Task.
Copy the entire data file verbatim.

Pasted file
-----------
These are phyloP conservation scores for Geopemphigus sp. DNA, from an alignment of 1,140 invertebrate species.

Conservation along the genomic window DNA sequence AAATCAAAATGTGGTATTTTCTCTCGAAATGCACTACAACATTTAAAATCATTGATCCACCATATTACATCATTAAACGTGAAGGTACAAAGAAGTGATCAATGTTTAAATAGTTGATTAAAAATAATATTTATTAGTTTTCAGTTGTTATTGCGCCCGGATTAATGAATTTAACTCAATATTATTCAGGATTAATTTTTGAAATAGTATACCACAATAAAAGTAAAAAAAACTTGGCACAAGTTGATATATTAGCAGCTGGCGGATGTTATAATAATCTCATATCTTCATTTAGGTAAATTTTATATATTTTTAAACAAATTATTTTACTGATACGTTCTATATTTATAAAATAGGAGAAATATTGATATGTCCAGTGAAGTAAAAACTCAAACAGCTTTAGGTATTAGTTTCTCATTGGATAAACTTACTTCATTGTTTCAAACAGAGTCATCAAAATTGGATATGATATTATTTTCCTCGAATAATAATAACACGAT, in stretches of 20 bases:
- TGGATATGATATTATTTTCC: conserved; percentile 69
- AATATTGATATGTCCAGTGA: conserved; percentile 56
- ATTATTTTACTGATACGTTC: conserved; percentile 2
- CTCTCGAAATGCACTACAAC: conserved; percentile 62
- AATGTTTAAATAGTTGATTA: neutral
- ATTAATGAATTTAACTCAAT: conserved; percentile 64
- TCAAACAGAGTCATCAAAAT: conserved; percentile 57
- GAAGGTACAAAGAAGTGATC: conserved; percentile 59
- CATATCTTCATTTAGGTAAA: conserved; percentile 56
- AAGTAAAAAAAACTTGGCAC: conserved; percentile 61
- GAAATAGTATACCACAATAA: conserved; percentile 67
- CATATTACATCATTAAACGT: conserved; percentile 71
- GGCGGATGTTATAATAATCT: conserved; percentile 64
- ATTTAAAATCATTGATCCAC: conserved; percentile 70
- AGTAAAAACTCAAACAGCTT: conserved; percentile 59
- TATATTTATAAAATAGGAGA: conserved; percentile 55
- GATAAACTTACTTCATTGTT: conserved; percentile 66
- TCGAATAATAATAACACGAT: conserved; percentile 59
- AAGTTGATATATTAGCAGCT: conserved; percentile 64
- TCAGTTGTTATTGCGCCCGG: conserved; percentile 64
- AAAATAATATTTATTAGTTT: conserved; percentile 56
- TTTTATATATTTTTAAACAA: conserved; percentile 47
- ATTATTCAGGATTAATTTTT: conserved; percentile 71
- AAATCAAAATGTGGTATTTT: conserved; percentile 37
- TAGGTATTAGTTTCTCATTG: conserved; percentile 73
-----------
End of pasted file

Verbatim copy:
These are phyloP conservation scores for Geopemphigus sp. DNA, from an alignment of 1,140 invertebrate species.

Conservation along the genomic window DNA sequence AAATCAAAATGTGGTATTTTCTCTCGAAATGCACTACAACATTTAAAATCATTGATCCACCATATTACATCATTAAACGTGAAGGTACAAAGAAGTGATCAATGTTTAAATAGTTGATTAAAAATAATATTTATTAGTTTTCAGTTGTTATTGCGCCCGGATTAATGAATTTAACTCAATATTATTCAGGATTAATTTTTGAAATAGTATACCACAATAAAAGTAAAAAAAACTTGGCACAAGTTGATATATTAGCAGCTGGCGGATGTTATAATAATCTCATATCTTCATTTAGGTAAATTTTATATATTTTTAAACAAATTATTTTACTGATACGTTCTATATTTATAAAATAGGAGAAATATTGATATGTCCAGTGAAGTAAAAACTCAAACAGCTTTAGGTATTAGTTTCTCATTGGATAAACTTACTTCATTGTTTCAAACAGAGTCATCAAAATTGGATATGATATTATTTTCCTCGAATAATAATAACACGAT, in stretches of 20 bases:
- TGGATATGATATTATTTTCC: conserved; percentile 69
- AATATTGATATGTCCAGTGA: conserved; percentile 56
- ATTATTTTACTGATACGTTC: conserved; percentile 2
- CTCTCGAAATGCACTACAAC: conserved; percentile 62
- AATGTTTAAATAGTTGATTA: neutral
- ATTAATGAATTTAACTCAAT: conserved; percentile 64
- TCAAACAGAGTCATCAAAAT: conserved; percentile 57
- GAAGGTACAAAGAAGTGATC: conserved; percentile 59
- CATATCTTCATTTAGGTAAA: conserved; percentile 56
- AAGTAAAAAAAACTTGGCAC: conserved; percentile 61
- GAAATAGTATACCACAATAA: conserved; percentile 67
- CATATTACATCATTAAACGT: conserved; percentile 71
- GGCGGATGTTATAATAATCT: conserved; percentile 64
- ATTTAAAATCATTGATCCAC: conserved; percentile 70
- AGTAAAAACTCAAACAGCTT: conserved; percentile 59
- TATATTTATAAAATAGGAGA: conserved; percentile 55
- GATAAACTTACTTCATTGTT: conserved; percentile 66
- TCGAATAATAATAACACGAT: conserved; percentile 59
- AAGTTGATATATTAGCAGCT: conserved; percentile 64
- TCAGTTGTTATTGCGCCCGG: conserved; percentile 64
- AAAATAATATTTATTAGTTT: conserved; percentile 56
- TTTTATATATTTTTAAACAA: conserved; percentile 47
- ATTATTCAGGATTAATTTTT: conserved; percentile 71
- AAATCAAAATGTGGTATTTT: conserved; percentile 37
- TAGGTATTAGTTTCTCATTG: conserved; percentile 73